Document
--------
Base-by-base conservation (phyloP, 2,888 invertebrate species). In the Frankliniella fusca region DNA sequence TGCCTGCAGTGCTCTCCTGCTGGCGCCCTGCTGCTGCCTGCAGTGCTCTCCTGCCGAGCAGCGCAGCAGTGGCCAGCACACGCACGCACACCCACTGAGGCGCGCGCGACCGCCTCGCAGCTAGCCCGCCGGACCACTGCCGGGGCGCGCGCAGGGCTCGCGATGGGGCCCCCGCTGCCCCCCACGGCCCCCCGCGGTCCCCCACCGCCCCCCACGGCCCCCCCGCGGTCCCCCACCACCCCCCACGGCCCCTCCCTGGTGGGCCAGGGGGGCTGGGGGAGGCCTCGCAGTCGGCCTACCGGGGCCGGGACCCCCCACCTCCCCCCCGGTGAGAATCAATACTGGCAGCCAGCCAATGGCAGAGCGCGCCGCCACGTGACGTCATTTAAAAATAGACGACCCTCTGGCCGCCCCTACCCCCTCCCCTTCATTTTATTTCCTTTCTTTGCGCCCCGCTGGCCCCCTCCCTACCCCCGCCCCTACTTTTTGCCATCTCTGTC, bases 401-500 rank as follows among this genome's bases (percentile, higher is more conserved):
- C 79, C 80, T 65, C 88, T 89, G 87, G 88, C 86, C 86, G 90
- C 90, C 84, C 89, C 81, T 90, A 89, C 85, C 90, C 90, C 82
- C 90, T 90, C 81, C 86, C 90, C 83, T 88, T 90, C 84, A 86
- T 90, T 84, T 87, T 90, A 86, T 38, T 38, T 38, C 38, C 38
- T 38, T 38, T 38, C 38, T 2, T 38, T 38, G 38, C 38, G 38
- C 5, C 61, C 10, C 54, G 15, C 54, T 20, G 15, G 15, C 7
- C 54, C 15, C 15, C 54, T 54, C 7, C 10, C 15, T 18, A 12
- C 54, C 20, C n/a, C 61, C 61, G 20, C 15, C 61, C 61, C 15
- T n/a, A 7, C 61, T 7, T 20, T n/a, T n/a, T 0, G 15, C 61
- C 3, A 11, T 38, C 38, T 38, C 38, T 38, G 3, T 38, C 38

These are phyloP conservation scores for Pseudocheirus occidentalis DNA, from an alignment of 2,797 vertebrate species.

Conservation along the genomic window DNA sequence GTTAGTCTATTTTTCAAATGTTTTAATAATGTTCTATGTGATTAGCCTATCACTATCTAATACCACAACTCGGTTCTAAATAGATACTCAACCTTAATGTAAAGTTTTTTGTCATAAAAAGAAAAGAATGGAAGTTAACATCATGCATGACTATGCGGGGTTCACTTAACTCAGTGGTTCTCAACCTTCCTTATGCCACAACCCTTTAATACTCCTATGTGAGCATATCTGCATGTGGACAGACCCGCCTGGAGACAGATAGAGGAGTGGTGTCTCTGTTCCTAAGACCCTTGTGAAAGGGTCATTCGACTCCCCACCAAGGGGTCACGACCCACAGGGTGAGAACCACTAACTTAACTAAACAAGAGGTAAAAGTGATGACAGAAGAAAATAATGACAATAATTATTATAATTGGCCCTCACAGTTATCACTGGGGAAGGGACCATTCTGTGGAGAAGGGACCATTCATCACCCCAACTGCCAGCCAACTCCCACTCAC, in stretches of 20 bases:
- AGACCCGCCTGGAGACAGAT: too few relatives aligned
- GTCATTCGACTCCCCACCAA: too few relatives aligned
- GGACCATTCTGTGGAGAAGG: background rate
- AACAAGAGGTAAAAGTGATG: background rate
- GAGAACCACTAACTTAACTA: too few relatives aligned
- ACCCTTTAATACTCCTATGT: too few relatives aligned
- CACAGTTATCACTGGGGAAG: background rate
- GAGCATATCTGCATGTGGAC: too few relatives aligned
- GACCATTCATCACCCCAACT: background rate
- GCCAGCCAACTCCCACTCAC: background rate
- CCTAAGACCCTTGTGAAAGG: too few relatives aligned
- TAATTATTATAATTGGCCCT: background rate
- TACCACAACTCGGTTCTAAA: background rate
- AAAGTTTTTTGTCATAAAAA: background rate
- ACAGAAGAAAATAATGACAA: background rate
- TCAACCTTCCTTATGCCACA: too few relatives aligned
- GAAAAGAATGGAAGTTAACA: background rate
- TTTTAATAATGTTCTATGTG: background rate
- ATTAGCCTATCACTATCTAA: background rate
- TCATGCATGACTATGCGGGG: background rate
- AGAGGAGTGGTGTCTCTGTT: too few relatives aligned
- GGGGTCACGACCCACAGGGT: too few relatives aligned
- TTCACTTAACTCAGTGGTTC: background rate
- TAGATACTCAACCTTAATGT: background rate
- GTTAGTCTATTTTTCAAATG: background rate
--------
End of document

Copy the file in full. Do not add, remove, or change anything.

Base-by-base conservation (phyloP, 2,888 invertebrate species). In the Frankliniella fusca region DNA sequence TGCCTGCAGTGCTCTCCTGCTGGCGCCCTGCTGCTGCCTGCAGTGCTCTCCTGCCGAGCAGCGCAGCAGTGGCCAGCACACGCACGCACACCCACTGAGGCGCGCGCGACCGCCTCGCAGCTAGCCCGCCGGACCACTGCCGGGGCGCGCGCAGGGCTCGCGATGGGGCCCCCGCTGCCCCCCACGGCCCCCCGCGGTCCCCCACCGCCCCCCACGGCCCCCCCGCGGTCCCCCACCACCCCCCACGGCCCCTCCCTGGTGGGCCAGGGGGGCTGGGGGAGGCCTCGCAGTCGGCCTACCGGGGCCGGGACCCCCCACCTCCCCCCCGGTGAGAATCAATACTGGCAGCCAGCCAATGGCAGAGCGCGCCGCCACGTGACGTCATTTAAAAATAGACGACCCTCTGGCCGCCCCTACCCCCTCCCCTTCATTTTATTTCCTTTCTTTGCGCCCCGCTGGCCCCCTCCCTACCCCCGCCCCTACTTTTTGCCATCTCTGTC, bases 401-500 rank as follows among this genome's bases (percentile, higher is more conserved):
- C 79, C 80, T 65, C 88, T 89, G 87, G 88, C 86, C 86, G 90
- C 90, C 84, C 89, C 81, T 90, A 89, C 85, C 90, C 90, C 82
- C 90, T 90, C 81, C 86, C 90, C 83, T 88, T 90, C 84, A 86
- T 90, T 84, T 87, T 90, A 86, T 38, T 38, T 38, C 38, C 38
- T 38, T 38, T 38, C 38, T 2, T 38, T 38, G 38, C 38, G 38
- C 5, C 61, C 10, C 54, G 15, C 54, T 20, G 15, G 15, C 7
- C 54, C 15, C 15, C 54, T 54, C 7, C 10, C 15, T 18, A 12
- C 54, C 20, C n/a, C 61, C 61, G 20, C 15, C 61, C 61, C 15
- T n/a, A 7, C 61, T 7, T 20, T n/a, T n/a, T 0, G 15, C 61
- C 3, A 11, T 38, C 38, T 38, C 38, T 38, G 3, T 38, C 38

These are phyloP conservation scores for Pseudocheirus occidentalis DNA, from an alignment of 2,797 vertebrate species.

Conservation along the genomic window DNA sequence GTTAGTCTATTTTTCAAATGTTTTAATAATGTTCTATGTGATTAGCCTATCACTATCTAATACCACAACTCGGTTCTAAATAGATACTCAACCTTAATGTAAAGTTTTTTGTCATAAAAAGAAAAGAATGGAAGTTAACATCATGCATGACTATGCGGGGTTCACTTAACTCAGTGGTTCTCAACCTTCCTTATGCCACAACCCTTTAATACTCCTATGTGAGCATATCTGCATGTGGACAGACCCGCCTGGAGACAGATAGAGGAGTGGTGTCTCTGTTCCTAAGACCCTTGTGAAAGGGTCATTCGACTCCCCACCAAGGGGTCACGACCCACAGGGTGAGAACCACTAACTTAACTAAACAAGAGGTAAAAGTGATGACAGAAGAAAATAATGACAATAATTATTATAATTGGCCCTCACAGTTATCACTGGGGAAGGGACCATTCTGTGGAGAAGGGACCATTCATCACCCCAACTGCCAGCCAACTCCCACTCAC, in stretches of 20 bases:
- AGACCCGCCTGGAGACAGAT: too few relatives aligned
- GTCATTCGACTCCCCACCAA: too few relatives aligned
- GGACCATTCTGTGGAGAAGG: background rate
- AACAAGAGGTAAAAGTGATG: background rate
- GAGAACCACTAACTTAACTA: too few relatives aligned
- ACCCTTTAATACTCCTATGT: too few relatives aligned
- CACAGTTATCACTGGGGAAG: background rate
- GAGCATATCTGCATGTGGAC: too few relatives aligned
- GACCATTCATCACCCCAACT: background rate
- GCCAGCCAACTCCCACTCAC: background rate
- CCTAAGACCCTTGTGAAAGG: too few relatives aligned
- TAATTATTATAATTGGCCCT: background rate
- TACCACAACTCGGTTCTAAA: background rate
- AAAGTTTTTTGTCATAAAAA: background rate
- ACAGAAGAAAATAATGACAA: background rate
- TCAACCTTCCTTATGCCACA: too few relatives aligned
- GAAAAGAATGGAAGTTAACA: background rate
- TTTTAATAATGTTCTATGTG: background rate
- ATTAGCCTATCACTATCTAA: background rate
- TCATGCATGACTATGCGGGG: background rate
- AGAGGAGTGGTGTCTCTGTT: too few relatives aligned
- GGGGTCACGACCCACAGGGT: too few relatives aligned
- TTCACTTAACTCAGTGGTTC: background rate
- TAGATACTCAACCTTAATGT: background rate
- GTTAGTCTATTTTTCAAATG: background rate